The Spanish Navy frigate “Canarias”, currently deployed on the European Union EUNAVFOR SOPHIA mission, rescued 286 people trying to reach Europe on board a wooden vessel of only 15 meters in length.
In the early hours of December 3, the frigate “Canarias” received a call from the Maritime Rescue Centre in Rome reporting the reception of a mayday call referring to a vessel fully laden with people that was adrift. Shortly afterwards, the European command of the operation also reported another vessel with a large number of migrants on board. This situation was repeated up to a total of seven times.
The “Canarias” dispatched its two inflatable boats and began to help the migrants. In a little over three hours, all the migrants – from various countries, including Somalia, Eritrea, Ethiopia, Morocco, Libya, Mauritania, Yemen and Mali – were rescued.
Following this operation, the evidence team from the “Canarias” boarded the vessel to collect evidence and subsequently sank the boat after deciding it was no longer fit for service. The lower deck was almost entirely flooded and it was a hazard to other boats in the area. Sinking this boat also contributes to weakening the business model adopted by people traffickers as it denies them the opportunity to reuse it in the future.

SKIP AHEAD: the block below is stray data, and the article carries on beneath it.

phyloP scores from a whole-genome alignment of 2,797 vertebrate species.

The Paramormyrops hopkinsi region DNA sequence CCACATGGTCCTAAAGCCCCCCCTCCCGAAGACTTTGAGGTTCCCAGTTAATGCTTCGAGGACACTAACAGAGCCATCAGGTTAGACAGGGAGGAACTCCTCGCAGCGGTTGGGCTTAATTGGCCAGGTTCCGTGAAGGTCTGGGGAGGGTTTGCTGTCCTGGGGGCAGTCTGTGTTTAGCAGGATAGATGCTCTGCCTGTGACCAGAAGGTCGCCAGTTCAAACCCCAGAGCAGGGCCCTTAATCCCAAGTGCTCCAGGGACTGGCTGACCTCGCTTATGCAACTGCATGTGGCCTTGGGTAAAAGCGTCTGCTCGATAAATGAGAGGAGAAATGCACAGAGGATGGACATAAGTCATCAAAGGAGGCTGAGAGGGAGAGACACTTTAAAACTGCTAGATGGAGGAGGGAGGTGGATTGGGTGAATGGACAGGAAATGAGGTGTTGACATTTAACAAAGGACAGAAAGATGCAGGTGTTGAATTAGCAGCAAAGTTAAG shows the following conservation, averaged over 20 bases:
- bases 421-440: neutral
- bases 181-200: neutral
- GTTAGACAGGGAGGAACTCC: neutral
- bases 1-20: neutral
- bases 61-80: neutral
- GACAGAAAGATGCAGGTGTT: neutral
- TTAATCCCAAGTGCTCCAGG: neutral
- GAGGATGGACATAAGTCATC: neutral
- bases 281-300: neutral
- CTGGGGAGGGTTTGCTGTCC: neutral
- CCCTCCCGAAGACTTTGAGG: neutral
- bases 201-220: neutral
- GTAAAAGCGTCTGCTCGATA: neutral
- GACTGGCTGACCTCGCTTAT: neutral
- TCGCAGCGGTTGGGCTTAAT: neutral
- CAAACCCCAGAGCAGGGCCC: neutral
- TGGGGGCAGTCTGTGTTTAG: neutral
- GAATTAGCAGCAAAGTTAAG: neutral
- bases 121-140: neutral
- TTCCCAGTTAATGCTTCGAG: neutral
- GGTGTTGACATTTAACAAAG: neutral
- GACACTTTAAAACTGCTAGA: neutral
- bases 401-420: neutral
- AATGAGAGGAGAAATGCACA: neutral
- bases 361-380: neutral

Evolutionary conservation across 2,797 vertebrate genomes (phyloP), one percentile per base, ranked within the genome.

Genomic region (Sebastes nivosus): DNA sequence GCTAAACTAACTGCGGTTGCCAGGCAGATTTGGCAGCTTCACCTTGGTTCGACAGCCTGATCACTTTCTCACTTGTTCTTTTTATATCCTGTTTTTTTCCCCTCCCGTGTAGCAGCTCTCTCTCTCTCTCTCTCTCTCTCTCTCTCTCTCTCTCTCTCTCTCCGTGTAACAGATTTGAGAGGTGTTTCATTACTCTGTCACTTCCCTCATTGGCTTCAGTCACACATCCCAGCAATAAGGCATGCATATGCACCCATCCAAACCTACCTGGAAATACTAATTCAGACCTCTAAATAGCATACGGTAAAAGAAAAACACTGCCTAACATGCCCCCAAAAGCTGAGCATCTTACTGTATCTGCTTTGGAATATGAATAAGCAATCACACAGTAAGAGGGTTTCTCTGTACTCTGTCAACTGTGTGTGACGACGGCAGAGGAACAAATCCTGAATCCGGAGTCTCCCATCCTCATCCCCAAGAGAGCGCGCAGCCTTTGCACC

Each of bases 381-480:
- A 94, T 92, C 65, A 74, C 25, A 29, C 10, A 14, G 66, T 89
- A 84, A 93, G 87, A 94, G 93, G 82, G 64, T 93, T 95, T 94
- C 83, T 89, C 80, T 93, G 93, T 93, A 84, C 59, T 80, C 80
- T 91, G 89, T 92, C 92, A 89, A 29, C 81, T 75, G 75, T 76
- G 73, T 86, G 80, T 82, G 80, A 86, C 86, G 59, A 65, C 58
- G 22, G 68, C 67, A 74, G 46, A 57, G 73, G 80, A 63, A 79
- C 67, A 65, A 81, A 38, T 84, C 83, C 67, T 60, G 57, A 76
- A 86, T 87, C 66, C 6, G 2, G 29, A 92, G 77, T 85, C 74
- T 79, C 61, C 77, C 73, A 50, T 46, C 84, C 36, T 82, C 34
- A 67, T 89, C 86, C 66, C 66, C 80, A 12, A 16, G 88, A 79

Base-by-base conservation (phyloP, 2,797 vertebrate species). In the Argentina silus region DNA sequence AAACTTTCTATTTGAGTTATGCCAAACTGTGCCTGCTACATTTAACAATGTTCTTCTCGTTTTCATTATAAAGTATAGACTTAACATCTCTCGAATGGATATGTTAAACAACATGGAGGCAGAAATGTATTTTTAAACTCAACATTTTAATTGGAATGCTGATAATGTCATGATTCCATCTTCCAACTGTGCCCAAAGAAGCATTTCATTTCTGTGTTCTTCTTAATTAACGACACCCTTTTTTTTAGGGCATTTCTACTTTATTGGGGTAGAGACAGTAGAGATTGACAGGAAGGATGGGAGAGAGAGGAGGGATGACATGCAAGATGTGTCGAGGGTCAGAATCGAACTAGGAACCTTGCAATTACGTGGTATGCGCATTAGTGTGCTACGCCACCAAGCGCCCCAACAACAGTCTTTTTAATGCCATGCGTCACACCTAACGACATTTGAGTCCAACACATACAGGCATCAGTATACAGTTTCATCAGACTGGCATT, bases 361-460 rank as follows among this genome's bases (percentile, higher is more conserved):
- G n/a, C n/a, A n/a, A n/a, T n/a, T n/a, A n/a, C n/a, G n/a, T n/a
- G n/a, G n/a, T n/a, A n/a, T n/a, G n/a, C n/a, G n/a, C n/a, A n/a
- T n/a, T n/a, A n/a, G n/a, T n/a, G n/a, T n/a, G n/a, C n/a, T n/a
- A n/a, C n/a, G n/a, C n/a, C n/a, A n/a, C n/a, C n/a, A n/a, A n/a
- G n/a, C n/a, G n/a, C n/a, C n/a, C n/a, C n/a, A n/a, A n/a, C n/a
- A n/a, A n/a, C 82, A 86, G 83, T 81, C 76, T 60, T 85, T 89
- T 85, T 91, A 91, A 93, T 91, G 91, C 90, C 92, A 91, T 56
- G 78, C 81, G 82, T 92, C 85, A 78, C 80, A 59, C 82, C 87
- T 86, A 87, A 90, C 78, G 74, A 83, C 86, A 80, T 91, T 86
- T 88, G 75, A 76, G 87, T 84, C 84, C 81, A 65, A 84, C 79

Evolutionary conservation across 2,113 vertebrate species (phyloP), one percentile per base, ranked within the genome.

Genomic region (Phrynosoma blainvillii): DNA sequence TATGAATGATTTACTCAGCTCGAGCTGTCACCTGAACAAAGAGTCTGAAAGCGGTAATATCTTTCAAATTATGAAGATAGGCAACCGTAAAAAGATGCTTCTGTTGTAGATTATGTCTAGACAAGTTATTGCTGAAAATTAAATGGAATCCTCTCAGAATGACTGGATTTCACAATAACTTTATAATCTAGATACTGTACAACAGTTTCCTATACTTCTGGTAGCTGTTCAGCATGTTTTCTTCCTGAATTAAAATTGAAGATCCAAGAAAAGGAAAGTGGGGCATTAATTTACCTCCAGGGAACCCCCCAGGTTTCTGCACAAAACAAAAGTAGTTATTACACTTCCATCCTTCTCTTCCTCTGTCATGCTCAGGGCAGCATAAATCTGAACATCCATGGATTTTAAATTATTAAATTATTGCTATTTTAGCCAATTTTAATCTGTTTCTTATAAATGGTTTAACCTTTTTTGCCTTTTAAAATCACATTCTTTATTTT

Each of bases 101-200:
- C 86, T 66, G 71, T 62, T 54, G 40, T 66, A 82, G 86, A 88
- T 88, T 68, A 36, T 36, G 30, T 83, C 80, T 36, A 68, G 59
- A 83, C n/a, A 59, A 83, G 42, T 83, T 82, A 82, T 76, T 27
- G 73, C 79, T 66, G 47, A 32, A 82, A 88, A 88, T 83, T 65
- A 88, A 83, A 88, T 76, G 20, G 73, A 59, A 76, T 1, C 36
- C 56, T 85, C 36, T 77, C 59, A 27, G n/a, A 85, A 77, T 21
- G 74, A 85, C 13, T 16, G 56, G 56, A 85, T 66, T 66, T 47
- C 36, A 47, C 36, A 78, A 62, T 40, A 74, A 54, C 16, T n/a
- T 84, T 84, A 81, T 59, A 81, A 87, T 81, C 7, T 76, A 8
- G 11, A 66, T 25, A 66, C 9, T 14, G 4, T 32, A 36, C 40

By collecting evidence, the servicemen who comprise Operation SOPHIA gain more precise knowledge of the modus operandi adopted by the mafias engaged in people trafficking on boats that are poorly equipped to deal with the harsh weather conditions that can be experienced in the Mediterranean.
This action brings the total number of people rescued by the “Canarias” in the Mediterranean since it joined Operation SOPHIA on October 5 to 915.